where z ˜ 0.005 is the 0.005-quantile of a new shock ϵ ˜ which follows a truncated normal distribution on ( , 1 ) different from the longevity shock ε. We calibrate the parameters similarly to Chen et al. (2019) in such a way that the sum of squared errors between the Solvency II shock and the 0.005-quantile of the shocked survival probabilities and the sum of squared errors between the best-estimate survival probabilities and the survival probabilities of the stochastic mortality model are minimized. Mathematically, this means that we determine the mean and variance of ϵ ˜ in such a way that

t = 1 T ( p x t E [ p x 1 ϵ ˜ t ] ) 2 + ( p x SIIshock t p x 1 z ˜ 0.005 t ) 2

is minimized, where T = 55 . This calibration delivers the mean μ ϵ ˜ = 0.0019 and the standard deviation σ ϵ ˜ = 0.0595 . The 0.005-quantile of this distribution is z ˜ 0.005 = 0.155 .

Considering the base case parameters in Table 1, we obtain the following risk margins:

  • Bequest-embedded annuity: 7.1623,

  • Life annuity: 7.2578,

  • Life insurance: 0.0577,

where the risk margin of the life annuity itself is already larger than that of the bequest-embedded annuity. In total, the risk margin can thus be reduced by 1 7.1623 / ( 7.2578 + 0.0577 ) 2 % . In Table 5, we provide similar analyses as for the base case parameters for different bequest factors. We observe that the reduction increases in the bequest factor, i.e. the stronger the bequest motive of a policyholder is, the lower the risk margin becomes. The reason for this is that the risk margin of the bequest-embedded annuity decreases in b. While the risk margin of the regular annuity decreases in b as well, the risk margin of the life insurance increases, which leads to an increase in the percentage reduction of the risk margin.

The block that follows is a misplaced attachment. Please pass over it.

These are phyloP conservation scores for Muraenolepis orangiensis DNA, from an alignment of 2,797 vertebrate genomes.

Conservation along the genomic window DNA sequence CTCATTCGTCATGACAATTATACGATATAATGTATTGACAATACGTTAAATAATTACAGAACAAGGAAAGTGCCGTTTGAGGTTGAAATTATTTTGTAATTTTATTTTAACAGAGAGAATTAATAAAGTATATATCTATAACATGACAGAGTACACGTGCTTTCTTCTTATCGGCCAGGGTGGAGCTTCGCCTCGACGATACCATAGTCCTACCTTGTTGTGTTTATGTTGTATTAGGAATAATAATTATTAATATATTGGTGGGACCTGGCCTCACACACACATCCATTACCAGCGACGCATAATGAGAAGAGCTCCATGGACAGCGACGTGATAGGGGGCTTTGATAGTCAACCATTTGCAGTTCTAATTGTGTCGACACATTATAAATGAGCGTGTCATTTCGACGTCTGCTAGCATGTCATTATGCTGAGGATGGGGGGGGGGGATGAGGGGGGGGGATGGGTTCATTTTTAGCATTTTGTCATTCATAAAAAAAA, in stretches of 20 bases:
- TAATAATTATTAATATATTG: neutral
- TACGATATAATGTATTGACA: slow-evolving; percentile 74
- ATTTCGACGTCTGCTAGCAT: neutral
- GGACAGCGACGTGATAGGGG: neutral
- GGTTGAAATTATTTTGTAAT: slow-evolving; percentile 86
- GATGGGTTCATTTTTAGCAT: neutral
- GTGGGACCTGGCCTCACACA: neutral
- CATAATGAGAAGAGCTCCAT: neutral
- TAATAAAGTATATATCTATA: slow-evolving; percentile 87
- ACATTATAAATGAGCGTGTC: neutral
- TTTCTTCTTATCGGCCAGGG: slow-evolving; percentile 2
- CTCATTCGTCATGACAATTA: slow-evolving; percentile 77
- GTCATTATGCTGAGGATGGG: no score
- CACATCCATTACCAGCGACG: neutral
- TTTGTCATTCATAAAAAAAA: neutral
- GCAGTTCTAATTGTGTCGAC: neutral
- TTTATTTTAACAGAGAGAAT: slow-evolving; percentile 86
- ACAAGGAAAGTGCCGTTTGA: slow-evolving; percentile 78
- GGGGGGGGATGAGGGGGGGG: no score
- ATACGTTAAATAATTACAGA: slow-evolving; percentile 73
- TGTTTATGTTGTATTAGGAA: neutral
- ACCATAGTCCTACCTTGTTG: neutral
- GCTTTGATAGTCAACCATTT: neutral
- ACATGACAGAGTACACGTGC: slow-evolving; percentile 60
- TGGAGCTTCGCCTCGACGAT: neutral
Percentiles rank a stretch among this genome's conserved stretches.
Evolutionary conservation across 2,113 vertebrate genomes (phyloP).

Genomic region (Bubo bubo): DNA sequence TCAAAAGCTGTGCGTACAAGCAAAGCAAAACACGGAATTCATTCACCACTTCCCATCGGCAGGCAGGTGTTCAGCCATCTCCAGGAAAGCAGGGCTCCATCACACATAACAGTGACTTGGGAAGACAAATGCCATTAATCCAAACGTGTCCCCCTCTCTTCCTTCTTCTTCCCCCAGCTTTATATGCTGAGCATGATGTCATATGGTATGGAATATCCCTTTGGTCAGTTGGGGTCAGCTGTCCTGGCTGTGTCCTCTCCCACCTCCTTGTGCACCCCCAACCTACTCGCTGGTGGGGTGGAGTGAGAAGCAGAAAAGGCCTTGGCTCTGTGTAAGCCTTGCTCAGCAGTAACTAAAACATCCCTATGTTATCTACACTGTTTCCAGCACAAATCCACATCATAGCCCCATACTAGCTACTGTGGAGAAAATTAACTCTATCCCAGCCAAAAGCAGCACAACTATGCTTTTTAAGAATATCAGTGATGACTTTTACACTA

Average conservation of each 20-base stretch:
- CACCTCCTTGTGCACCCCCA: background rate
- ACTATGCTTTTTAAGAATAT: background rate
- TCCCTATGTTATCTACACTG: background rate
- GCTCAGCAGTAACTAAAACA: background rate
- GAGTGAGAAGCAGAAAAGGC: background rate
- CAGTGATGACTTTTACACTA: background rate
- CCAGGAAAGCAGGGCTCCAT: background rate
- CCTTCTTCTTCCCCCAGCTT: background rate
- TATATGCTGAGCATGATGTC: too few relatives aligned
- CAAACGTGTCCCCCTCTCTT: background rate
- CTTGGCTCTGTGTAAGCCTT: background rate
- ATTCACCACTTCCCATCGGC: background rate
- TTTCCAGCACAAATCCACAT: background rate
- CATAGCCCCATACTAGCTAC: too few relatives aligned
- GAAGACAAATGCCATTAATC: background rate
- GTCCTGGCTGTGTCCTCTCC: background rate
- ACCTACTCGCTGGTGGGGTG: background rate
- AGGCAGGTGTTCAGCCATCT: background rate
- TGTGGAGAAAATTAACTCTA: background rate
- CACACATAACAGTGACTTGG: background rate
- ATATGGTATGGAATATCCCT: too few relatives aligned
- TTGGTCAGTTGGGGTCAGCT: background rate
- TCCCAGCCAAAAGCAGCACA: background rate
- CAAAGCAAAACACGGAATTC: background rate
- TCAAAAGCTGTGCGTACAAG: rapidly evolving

Table 5:

Risk margins of the bequest-embedded annuity versus the risk margins of a life annuity and a life insurance along with the percentage reduction in dependence of the bequest factor. The parameters are taken from Table 1 with CoC = 6% and μ ϵ ˜ = 0.0019 , σ ϵ ˜ = 0.0595 .

Bequest factor Bequest-embedded annuity Annuity Life insurance Reduction
b = 0 7.6827 7.6827 0 0%
b = 3 7.1623 7.2578 0.0577 2%
b = 40 6.7359 6.9097 0.1050 4%
b = 1000 5.7998 6.1454 0.2088 9%
b = 10,000 4.7855 5.3172 0.3212 15%

For the tontine, similar analyses can be carried out using lower values of b. However, for the tontine only small reductions of the risk margin can be expected, which is simply due to the fact that the risk margin of a regular tontine is already extremely small compared to an annuity (see also Chen et al. 2019). As pointed out above, it is probable that embedding bequests turns a tontine to a life insurance product, potentially with a larger risk margin than a regular tontine. We leave such an analysis for future research as we want to focus on bequest-embedded retirement products in this article.